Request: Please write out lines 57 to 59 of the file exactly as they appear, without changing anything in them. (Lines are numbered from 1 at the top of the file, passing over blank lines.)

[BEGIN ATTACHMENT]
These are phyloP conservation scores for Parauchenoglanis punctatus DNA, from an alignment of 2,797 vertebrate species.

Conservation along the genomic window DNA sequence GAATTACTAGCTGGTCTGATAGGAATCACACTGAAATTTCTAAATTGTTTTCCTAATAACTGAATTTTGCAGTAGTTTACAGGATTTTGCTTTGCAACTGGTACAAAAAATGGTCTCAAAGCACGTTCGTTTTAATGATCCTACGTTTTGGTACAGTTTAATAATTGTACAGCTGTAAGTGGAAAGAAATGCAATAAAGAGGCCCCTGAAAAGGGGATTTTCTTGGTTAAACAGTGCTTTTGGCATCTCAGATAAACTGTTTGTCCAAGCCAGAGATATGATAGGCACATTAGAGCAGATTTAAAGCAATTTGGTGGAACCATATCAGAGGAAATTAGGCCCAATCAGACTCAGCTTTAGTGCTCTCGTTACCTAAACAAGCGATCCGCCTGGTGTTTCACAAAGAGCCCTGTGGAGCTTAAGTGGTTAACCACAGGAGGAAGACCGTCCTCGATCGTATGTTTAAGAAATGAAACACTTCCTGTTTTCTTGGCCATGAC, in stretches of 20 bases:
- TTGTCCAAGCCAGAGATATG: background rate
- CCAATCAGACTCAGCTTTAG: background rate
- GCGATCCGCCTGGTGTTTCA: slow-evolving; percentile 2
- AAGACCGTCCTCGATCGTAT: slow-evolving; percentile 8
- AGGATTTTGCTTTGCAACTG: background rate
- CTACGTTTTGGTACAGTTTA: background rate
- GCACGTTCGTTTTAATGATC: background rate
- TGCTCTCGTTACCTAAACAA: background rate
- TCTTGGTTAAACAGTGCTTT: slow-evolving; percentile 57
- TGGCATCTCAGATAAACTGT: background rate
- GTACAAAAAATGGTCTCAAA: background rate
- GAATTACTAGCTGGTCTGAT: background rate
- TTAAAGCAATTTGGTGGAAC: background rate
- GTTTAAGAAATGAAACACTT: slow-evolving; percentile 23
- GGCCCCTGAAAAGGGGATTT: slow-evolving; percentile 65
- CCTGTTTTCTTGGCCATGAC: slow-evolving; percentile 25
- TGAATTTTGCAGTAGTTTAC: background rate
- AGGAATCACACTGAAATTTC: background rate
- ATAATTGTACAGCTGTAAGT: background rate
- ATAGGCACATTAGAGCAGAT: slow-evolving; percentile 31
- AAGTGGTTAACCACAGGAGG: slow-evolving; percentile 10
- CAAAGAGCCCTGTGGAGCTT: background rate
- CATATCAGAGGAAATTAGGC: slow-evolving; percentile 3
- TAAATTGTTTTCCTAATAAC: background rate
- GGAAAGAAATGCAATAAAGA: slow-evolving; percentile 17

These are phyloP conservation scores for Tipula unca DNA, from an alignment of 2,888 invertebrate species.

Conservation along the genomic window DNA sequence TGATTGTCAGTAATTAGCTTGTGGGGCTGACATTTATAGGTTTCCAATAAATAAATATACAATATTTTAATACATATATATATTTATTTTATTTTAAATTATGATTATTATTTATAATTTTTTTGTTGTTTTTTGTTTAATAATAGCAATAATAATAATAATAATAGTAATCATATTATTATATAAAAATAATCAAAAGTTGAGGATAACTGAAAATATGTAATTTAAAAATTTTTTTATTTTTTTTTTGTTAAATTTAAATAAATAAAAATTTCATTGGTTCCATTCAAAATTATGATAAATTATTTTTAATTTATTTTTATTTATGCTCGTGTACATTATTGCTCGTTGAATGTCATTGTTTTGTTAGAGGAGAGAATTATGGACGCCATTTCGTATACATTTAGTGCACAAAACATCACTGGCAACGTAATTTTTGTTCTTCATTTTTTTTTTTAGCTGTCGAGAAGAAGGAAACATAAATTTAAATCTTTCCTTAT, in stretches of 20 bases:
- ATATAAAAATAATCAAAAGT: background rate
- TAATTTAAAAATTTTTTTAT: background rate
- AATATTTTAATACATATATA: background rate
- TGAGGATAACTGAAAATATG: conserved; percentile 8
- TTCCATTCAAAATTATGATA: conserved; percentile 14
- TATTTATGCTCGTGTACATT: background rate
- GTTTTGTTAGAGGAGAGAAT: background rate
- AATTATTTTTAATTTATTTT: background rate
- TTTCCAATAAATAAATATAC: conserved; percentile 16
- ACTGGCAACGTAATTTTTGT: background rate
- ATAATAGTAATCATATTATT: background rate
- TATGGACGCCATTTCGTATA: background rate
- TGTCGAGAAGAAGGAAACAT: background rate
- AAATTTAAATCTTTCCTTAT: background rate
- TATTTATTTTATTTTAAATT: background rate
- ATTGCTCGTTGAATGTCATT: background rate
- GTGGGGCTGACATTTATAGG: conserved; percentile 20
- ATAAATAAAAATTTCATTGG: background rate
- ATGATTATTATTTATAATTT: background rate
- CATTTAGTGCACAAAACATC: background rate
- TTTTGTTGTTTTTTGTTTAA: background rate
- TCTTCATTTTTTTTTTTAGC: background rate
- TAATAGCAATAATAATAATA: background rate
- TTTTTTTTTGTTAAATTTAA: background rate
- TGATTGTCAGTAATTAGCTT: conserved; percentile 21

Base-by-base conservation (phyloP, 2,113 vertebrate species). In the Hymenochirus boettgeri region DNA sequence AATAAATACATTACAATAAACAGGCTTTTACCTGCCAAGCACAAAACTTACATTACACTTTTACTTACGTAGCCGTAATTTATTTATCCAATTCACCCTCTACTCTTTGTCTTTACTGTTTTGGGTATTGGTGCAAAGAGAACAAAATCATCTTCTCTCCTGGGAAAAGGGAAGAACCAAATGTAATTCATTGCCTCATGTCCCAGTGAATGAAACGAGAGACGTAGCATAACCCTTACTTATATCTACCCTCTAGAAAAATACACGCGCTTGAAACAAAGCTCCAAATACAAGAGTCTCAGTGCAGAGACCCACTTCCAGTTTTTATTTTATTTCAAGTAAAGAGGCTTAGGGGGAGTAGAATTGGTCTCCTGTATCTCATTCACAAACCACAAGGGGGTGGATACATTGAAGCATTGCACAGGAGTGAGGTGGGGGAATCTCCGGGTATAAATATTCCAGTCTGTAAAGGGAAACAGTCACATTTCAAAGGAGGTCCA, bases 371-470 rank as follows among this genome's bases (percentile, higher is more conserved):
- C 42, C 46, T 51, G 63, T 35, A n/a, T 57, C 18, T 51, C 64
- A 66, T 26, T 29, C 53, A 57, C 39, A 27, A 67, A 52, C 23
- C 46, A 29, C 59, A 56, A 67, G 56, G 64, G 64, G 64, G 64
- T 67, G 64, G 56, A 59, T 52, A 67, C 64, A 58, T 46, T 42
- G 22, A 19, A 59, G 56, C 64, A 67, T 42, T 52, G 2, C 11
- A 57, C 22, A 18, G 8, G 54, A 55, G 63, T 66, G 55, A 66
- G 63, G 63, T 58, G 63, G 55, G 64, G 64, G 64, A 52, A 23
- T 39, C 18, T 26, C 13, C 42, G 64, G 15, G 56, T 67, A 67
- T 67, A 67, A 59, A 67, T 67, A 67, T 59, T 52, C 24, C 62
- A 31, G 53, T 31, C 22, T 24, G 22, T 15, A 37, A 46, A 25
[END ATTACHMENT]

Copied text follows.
- A 66, T 26, T 29, C 53, A 57, C 39, A 27, A 67, A 52, C 23
- C 46, A 29, C 59, A 56, A 67, G 56, G 64, G 64, G 64, G 64
- T 67, G 64, G 56, A 59, T 52, A 67, C 64, A 58, T 46, T 42